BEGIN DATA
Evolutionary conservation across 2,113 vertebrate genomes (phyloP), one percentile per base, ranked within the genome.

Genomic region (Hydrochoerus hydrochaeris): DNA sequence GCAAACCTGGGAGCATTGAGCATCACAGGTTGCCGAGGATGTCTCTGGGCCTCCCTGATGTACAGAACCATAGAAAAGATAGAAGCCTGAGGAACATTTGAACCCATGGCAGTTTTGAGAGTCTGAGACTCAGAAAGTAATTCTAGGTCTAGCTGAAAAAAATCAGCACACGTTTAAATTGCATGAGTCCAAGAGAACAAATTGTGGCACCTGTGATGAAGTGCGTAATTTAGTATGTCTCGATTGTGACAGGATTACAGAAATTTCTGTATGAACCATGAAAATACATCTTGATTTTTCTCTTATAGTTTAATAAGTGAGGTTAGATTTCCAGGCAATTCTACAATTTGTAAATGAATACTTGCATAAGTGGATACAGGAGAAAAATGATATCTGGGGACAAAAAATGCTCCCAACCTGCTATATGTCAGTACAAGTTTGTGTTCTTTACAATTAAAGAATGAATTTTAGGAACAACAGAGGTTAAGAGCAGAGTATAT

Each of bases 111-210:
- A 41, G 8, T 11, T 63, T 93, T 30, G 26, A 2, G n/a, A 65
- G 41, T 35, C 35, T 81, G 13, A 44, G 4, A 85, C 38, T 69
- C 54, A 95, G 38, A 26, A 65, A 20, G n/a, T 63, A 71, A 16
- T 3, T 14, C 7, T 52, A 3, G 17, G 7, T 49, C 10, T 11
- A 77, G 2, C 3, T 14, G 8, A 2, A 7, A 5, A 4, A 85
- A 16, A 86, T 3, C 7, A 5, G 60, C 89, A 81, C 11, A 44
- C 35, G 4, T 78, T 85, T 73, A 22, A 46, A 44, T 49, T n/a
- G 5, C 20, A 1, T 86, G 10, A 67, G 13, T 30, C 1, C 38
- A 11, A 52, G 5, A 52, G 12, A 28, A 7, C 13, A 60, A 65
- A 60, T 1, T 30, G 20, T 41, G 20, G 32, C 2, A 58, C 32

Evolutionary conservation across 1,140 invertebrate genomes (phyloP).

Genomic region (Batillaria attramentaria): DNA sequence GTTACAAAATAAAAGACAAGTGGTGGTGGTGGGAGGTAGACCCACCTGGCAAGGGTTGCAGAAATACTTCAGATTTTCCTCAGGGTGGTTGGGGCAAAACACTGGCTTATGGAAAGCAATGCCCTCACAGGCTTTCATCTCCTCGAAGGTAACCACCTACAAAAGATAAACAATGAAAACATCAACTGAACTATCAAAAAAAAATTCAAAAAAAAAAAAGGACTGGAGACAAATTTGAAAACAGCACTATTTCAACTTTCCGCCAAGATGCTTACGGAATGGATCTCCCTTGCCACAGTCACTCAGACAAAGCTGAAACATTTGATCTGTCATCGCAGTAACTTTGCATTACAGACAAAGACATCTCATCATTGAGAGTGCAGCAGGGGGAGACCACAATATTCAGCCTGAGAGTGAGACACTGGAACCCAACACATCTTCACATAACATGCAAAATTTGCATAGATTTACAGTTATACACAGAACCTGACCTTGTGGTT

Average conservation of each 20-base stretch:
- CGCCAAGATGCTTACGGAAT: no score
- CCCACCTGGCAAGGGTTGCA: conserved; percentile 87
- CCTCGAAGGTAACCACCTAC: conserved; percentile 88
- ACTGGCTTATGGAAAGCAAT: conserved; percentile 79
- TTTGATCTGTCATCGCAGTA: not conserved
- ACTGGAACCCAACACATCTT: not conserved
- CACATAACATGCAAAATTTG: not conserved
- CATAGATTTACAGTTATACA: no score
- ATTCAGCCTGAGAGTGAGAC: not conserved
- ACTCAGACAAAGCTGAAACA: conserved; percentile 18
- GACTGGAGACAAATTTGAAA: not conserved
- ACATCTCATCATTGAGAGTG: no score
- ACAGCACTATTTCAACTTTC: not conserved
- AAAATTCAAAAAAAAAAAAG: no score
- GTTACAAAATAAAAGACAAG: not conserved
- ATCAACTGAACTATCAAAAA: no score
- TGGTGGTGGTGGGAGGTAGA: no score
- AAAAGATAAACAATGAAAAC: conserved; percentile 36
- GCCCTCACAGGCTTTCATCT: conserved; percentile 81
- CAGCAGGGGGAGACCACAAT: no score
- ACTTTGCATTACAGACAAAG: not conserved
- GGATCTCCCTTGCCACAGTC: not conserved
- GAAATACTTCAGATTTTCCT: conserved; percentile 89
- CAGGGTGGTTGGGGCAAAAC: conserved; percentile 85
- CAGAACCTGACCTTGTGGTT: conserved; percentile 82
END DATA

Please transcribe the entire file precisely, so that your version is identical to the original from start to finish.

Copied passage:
Evolutionary conservation across 2,113 vertebrate genomes (phyloP), one percentile per base, ranked within the genome.

Genomic region (Hydrochoerus hydrochaeris): DNA sequence GCAAACCTGGGAGCATTGAGCATCACAGGTTGCCGAGGATGTCTCTGGGCCTCCCTGATGTACAGAACCATAGAAAAGATAGAAGCCTGAGGAACATTTGAACCCATGGCAGTTTTGAGAGTCTGAGACTCAGAAAGTAATTCTAGGTCTAGCTGAAAAAAATCAGCACACGTTTAAATTGCATGAGTCCAAGAGAACAAATTGTGGCACCTGTGATGAAGTGCGTAATTTAGTATGTCTCGATTGTGACAGGATTACAGAAATTTCTGTATGAACCATGAAAATACATCTTGATTTTTCTCTTATAGTTTAATAAGTGAGGTTAGATTTCCAGGCAATTCTACAATTTGTAAATGAATACTTGCATAAGTGGATACAGGAGAAAAATGATATCTGGGGACAAAAAATGCTCCCAACCTGCTATATGTCAGTACAAGTTTGTGTTCTTTACAATTAAAGAATGAATTTTAGGAACAACAGAGGTTAAGAGCAGAGTATAT

Each of bases 111-210:
- A 41, G 8, T 11, T 63, T 93, T 30, G 26, A 2, G n/a, A 65
- G 41, T 35, C 35, T 81, G 13, A 44, G 4, A 85, C 38, T 69
- C 54, A 95, G 38, A 26, A 65, A 20, G n/a, T 63, A 71, A 16
- T 3, T 14, C 7, T 52, A 3, G 17, G 7, T 49, C 10, T 11
- A 77, G 2, C 3, T 14, G 8, A 2, A 7, A 5, A 4, A 85
- A 16, A 86, T 3, C 7, A 5, G 60, C 89, A 81, C 11, A 44
- C 35, G 4, T 78, T 85, T 73, A 22, A 46, A 44, T 49, T n/a
- G 5, C 20, A 1, T 86, G 10, A 67, G 13, T 30, C 1, C 38
- A 11, A 52, G 5, A 52, G 12, A 28, A 7, C 13, A 60, A 65
- A 60, T 1, T 30, G 20, T 41, G 20, G 32, C 2, A 58, C 32

Evolutionary conservation across 1,140 invertebrate genomes (phyloP).

Genomic region (Batillaria attramentaria): DNA sequence GTTACAAAATAAAAGACAAGTGGTGGTGGTGGGAGGTAGACCCACCTGGCAAGGGTTGCAGAAATACTTCAGATTTTCCTCAGGGTGGTTGGGGCAAAACACTGGCTTATGGAAAGCAATGCCCTCACAGGCTTTCATCTCCTCGAAGGTAACCACCTACAAAAGATAAACAATGAAAACATCAACTGAACTATCAAAAAAAAATTCAAAAAAAAAAAAGGACTGGAGACAAATTTGAAAACAGCACTATTTCAACTTTCCGCCAAGATGCTTACGGAATGGATCTCCCTTGCCACAGTCACTCAGACAAAGCTGAAACATTTGATCTGTCATCGCAGTAACTTTGCATTACAGACAAAGACATCTCATCATTGAGAGTGCAGCAGGGGGAGACCACAATATTCAGCCTGAGAGTGAGACACTGGAACCCAACACATCTTCACATAACATGCAAAATTTGCATAGATTTACAGTTATACACAGAACCTGACCTTGTGGTT

Average conservation of each 20-base stretch:
- CGCCAAGATGCTTACGGAAT: no score
- CCCACCTGGCAAGGGTTGCA: conserved; percentile 87
- CCTCGAAGGTAACCACCTAC: conserved; percentile 88
- ACTGGCTTATGGAAAGCAAT: conserved; percentile 79
- TTTGATCTGTCATCGCAGTA: not conserved
- ACTGGAACCCAACACATCTT: not conserved
- CACATAACATGCAAAATTTG: not conserved
- CATAGATTTACAGTTATACA: no score
- ATTCAGCCTGAGAGTGAGAC: not conserved
- ACTCAGACAAAGCTGAAACA: conserved; percentile 18
- GACTGGAGACAAATTTGAAA: not conserved
- ACATCTCATCATTGAGAGTG: no score
- ACAGCACTATTTCAACTTTC: not conserved
- AAAATTCAAAAAAAAAAAAG: no score
- GTTACAAAATAAAAGACAAG: not conserved
- ATCAACTGAACTATCAAAAA: no score
- TGGTGGTGGTGGGAGGTAGA: no score
- AAAAGATAAACAATGAAAAC: conserved; percentile 36
- GCCCTCACAGGCTTTCATCT: conserved; percentile 81
- CAGCAGGGGGAGACCACAAT: no score
- ACTTTGCATTACAGACAAAG: not conserved
- GGATCTCCCTTGCCACAGTC: not conserved
- GAAATACTTCAGATTTTCCT: conserved; percentile 89
- CAGGGTGGTTGGGGCAAAAC: conserved; percentile 85
- CAGAACCTGACCTTGTGGTT: conserved; percentile 82